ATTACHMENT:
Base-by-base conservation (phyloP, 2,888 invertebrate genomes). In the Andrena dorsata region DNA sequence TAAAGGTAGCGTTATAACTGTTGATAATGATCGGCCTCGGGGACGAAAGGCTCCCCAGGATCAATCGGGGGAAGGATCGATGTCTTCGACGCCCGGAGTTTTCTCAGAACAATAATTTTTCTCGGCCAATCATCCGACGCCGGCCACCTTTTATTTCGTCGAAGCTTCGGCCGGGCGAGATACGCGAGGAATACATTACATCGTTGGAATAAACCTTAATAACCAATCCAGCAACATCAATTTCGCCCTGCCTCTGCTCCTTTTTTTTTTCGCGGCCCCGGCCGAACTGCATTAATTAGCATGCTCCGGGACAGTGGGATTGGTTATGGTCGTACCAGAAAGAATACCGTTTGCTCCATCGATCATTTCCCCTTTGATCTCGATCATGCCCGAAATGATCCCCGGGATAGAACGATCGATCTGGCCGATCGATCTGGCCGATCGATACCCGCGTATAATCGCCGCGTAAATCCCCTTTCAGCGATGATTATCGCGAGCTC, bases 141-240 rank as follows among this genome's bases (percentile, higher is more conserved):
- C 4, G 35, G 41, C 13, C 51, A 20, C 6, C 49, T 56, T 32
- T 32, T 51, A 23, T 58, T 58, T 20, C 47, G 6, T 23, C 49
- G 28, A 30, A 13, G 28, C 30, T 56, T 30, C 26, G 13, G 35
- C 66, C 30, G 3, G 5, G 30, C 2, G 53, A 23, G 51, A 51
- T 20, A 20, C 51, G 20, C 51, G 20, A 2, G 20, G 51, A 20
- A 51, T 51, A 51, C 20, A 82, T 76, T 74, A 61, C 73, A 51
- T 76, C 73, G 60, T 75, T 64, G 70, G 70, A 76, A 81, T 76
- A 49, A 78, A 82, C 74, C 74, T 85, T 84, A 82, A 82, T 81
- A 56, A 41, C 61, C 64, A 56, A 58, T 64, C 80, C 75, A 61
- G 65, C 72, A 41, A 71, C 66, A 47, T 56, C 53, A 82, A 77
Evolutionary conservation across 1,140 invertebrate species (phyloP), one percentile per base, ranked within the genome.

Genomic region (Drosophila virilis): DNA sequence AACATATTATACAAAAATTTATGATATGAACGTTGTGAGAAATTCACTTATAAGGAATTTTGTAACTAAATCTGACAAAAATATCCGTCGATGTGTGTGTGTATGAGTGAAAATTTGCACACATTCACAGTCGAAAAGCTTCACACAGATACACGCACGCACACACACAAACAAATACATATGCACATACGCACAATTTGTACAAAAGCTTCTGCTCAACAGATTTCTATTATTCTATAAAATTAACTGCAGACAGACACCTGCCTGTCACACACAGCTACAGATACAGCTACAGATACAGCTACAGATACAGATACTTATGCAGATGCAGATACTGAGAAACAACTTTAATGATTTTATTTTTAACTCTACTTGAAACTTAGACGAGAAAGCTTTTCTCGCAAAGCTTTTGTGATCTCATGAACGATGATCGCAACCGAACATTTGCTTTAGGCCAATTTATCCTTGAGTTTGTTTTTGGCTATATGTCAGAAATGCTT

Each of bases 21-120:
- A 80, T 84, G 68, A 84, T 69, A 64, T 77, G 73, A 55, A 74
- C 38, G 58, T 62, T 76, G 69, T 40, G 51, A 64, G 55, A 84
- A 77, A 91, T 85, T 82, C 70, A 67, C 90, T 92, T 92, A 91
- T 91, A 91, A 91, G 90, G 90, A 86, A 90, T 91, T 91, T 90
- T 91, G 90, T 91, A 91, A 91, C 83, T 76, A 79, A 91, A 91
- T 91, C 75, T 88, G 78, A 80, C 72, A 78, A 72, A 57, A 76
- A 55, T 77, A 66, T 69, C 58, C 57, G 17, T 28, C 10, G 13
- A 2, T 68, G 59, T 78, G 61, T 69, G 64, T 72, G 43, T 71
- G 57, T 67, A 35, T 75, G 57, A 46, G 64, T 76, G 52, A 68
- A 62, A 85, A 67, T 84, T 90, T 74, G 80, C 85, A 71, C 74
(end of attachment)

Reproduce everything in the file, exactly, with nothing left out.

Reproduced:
Base-by-base conservation (phyloP, 2,888 invertebrate genomes). In the Andrena dorsata region DNA sequence TAAAGGTAGCGTTATAACTGTTGATAATGATCGGCCTCGGGGACGAAAGGCTCCCCAGGATCAATCGGGGGAAGGATCGATGTCTTCGACGCCCGGAGTTTTCTCAGAACAATAATTTTTCTCGGCCAATCATCCGACGCCGGCCACCTTTTATTTCGTCGAAGCTTCGGCCGGGCGAGATACGCGAGGAATACATTACATCGTTGGAATAAACCTTAATAACCAATCCAGCAACATCAATTTCGCCCTGCCTCTGCTCCTTTTTTTTTTCGCGGCCCCGGCCGAACTGCATTAATTAGCATGCTCCGGGACAGTGGGATTGGTTATGGTCGTACCAGAAAGAATACCGTTTGCTCCATCGATCATTTCCCCTTTGATCTCGATCATGCCCGAAATGATCCCCGGGATAGAACGATCGATCTGGCCGATCGATCTGGCCGATCGATACCCGCGTATAATCGCCGCGTAAATCCCCTTTCAGCGATGATTATCGCGAGCTC, bases 141-240 rank as follows among this genome's bases (percentile, higher is more conserved):
- C 4, G 35, G 41, C 13, C 51, A 20, C 6, C 49, T 56, T 32
- T 32, T 51, A 23, T 58, T 58, T 20, C 47, G 6, T 23, C 49
- G 28, A 30, A 13, G 28, C 30, T 56, T 30, C 26, G 13, G 35
- C 66, C 30, G 3, G 5, G 30, C 2, G 53, A 23, G 51, A 51
- T 20, A 20, C 51, G 20, C 51, G 20, A 2, G 20, G 51, A 20
- A 51, T 51, A 51, C 20, A 82, T 76, T 74, A 61, C 73, A 51
- T 76, C 73, G 60, T 75, T 64, G 70, G 70, A 76, A 81, T 76
- A 49, A 78, A 82, C 74, C 74, T 85, T 84, A 82, A 82, T 81
- A 56, A 41, C 61, C 64, A 56, A 58, T 64, C 80, C 75, A 61
- G 65, C 72, A 41, A 71, C 66, A 47, T 56, C 53, A 82, A 77
Evolutionary conservation across 1,140 invertebrate species (phyloP), one percentile per base, ranked within the genome.

Genomic region (Drosophila virilis): DNA sequence AACATATTATACAAAAATTTATGATATGAACGTTGTGAGAAATTCACTTATAAGGAATTTTGTAACTAAATCTGACAAAAATATCCGTCGATGTGTGTGTGTATGAGTGAAAATTTGCACACATTCACAGTCGAAAAGCTTCACACAGATACACGCACGCACACACACAAACAAATACATATGCACATACGCACAATTTGTACAAAAGCTTCTGCTCAACAGATTTCTATTATTCTATAAAATTAACTGCAGACAGACACCTGCCTGTCACACACAGCTACAGATACAGCTACAGATACAGCTACAGATACAGATACTTATGCAGATGCAGATACTGAGAAACAACTTTAATGATTTTATTTTTAACTCTACTTGAAACTTAGACGAGAAAGCTTTTCTCGCAAAGCTTTTGTGATCTCATGAACGATGATCGCAACCGAACATTTGCTTTAGGCCAATTTATCCTTGAGTTTGTTTTTGGCTATATGTCAGAAATGCTT

Each of bases 21-120:
- A 80, T 84, G 68, A 84, T 69, A 64, T 77, G 73, A 55, A 74
- C 38, G 58, T 62, T 76, G 69, T 40, G 51, A 64, G 55, A 84
- A 77, A 91, T 85, T 82, C 70, A 67, C 90, T 92, T 92, A 91
- T 91, A 91, A 91, G 90, G 90, A 86, A 90, T 91, T 91, T 90
- T 91, G 90, T 91, A 91, A 91, C 83, T 76, A 79, A 91, A 91
- T 91, C 75, T 88, G 78, A 80, C 72, A 78, A 72, A 57, A 76
- A 55, T 77, A 66, T 69, C 58, C 57, G 17, T 28, C 10, G 13
- A 2, T 68, G 59, T 78, G 61, T 69, G 64, T 72, G 43, T 71
- G 57, T 67, A 35, T 75, G 57, A 46, G 64, T 76, G 52, A 68
- A 62, A 85, A 67, T 84, T 90, T 74, G 80, C 85, A 71, C 74